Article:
So to me, while HD DVD is an improvement over our current DVD system, I don't know how quickly it's going to catch on. For now, my $100.00 DVD player running to my Lumagen and AmPro 4600 will have to do. And that it does nicely. Very nicely indeed. What, me worry?


:)
 

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Could well be right - you have certainly consolidated and organized thoughts that have been posted in different threads around AVS. Adoption will definitely be hampered if the studios mandate and implement all of the protection systems they have been proposing; all of the issues we have been worrying about and discussing are pretty much not even on the scope for 95% of consumers. I would have to concur with your subpoint to 4) - of all of the folks who have gone to BB and dropped a lot of money, the percentage willing to throw their new sets away and start over has to be fairly small.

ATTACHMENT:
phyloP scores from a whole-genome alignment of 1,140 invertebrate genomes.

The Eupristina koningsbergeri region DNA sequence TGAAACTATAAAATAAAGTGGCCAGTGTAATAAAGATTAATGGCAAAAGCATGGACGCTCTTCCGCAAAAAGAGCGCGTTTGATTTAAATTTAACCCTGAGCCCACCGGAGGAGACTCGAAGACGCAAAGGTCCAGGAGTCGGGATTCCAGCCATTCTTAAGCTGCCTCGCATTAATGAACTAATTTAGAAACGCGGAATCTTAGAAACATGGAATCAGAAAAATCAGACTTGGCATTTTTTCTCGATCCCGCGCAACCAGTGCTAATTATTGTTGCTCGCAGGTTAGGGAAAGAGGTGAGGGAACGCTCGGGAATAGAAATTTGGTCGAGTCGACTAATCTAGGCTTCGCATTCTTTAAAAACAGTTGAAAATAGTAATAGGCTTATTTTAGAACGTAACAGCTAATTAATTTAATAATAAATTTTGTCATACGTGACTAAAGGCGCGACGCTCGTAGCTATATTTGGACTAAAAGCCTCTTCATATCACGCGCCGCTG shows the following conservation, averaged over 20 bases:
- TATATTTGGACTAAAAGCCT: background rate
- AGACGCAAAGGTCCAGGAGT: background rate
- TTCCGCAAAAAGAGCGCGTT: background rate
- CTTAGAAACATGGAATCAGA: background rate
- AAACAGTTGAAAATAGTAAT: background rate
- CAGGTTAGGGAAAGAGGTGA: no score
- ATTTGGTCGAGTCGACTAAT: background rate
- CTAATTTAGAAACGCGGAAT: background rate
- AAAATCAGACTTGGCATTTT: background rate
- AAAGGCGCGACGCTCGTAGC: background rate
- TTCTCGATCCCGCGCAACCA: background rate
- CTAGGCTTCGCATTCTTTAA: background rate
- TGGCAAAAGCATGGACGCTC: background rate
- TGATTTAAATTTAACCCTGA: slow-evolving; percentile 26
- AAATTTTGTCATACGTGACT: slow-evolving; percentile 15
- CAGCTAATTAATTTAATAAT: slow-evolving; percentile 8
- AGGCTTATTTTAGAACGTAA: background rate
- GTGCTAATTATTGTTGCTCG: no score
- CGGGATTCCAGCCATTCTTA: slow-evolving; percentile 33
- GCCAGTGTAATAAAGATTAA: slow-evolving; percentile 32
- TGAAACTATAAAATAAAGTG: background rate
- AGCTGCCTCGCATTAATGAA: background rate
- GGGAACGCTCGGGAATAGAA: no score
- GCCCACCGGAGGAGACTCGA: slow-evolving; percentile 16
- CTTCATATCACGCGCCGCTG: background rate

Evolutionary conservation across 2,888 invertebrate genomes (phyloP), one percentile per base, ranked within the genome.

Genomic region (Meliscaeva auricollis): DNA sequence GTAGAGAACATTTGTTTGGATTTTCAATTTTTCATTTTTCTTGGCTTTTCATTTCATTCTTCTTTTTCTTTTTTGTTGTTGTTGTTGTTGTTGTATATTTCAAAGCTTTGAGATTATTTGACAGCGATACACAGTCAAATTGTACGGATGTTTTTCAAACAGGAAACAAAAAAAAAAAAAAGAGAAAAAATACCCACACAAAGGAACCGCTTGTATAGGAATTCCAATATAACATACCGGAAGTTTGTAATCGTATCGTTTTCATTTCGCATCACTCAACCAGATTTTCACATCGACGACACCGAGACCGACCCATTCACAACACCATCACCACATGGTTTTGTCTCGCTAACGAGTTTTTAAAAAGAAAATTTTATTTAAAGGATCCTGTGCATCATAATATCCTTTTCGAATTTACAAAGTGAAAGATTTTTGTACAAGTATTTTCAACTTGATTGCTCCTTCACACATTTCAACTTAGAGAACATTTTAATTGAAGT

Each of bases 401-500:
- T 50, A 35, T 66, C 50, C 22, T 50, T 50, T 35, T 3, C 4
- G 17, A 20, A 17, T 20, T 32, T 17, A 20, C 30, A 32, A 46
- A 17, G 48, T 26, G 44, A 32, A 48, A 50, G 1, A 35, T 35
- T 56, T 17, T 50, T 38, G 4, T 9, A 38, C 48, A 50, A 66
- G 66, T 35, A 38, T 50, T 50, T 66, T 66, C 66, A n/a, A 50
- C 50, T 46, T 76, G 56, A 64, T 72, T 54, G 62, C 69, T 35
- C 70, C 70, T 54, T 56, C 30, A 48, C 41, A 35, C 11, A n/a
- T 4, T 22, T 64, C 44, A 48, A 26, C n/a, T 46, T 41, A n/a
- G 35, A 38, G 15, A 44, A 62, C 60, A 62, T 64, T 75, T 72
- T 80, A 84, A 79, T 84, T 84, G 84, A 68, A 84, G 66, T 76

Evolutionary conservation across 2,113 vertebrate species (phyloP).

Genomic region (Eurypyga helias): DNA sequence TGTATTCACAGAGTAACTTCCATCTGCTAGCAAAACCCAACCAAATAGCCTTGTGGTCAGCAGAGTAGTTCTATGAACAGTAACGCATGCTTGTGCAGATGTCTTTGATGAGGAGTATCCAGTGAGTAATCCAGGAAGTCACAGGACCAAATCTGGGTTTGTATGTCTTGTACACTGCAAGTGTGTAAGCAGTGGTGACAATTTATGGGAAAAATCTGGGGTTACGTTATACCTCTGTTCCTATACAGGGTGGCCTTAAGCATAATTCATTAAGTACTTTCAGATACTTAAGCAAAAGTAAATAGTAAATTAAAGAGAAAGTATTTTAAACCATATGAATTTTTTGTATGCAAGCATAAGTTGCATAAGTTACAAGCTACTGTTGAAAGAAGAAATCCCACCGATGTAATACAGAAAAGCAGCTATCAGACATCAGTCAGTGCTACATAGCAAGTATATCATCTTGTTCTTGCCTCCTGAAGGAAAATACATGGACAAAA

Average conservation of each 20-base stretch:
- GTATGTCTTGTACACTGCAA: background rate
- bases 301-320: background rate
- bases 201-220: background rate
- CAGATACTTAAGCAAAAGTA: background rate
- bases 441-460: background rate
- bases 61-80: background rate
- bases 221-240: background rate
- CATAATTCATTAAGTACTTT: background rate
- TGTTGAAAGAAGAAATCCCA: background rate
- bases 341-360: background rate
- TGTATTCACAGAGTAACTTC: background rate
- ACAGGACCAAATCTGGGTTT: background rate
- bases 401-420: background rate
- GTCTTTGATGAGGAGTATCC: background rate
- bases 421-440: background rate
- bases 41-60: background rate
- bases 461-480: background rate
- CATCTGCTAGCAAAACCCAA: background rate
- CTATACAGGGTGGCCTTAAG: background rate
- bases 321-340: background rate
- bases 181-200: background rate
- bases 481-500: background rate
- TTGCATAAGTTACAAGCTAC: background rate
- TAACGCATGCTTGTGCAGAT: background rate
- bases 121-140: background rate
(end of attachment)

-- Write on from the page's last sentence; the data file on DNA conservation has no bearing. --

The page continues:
You can also take point 4 and turn it around, to still support your premise - logically it is the people with the high-end systems who are the eager early adopters; if Art, Cliff, and anyone else with a videophile system can't enjoy HD-DVDs in their native format, without down-rezzing, who IS going to buy the suckers?


As for any improvement, have to go along with your take on "good enough" - I almost took Cliff's 10PG off his hands, but my 9PGx looked SOOO good, I passed. Sure, someone is always looking for something more, but 90% of perfection ain't bad.
 

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Even if there wasn't an upcoming format war (Blueray vs. HD-DVD), and problems connecting the players to existing TV's because of piracy concerns, it (IMHO) would take years before the average person bought high def DVD's because most people don't see a big difference on their 'average' sized TV's.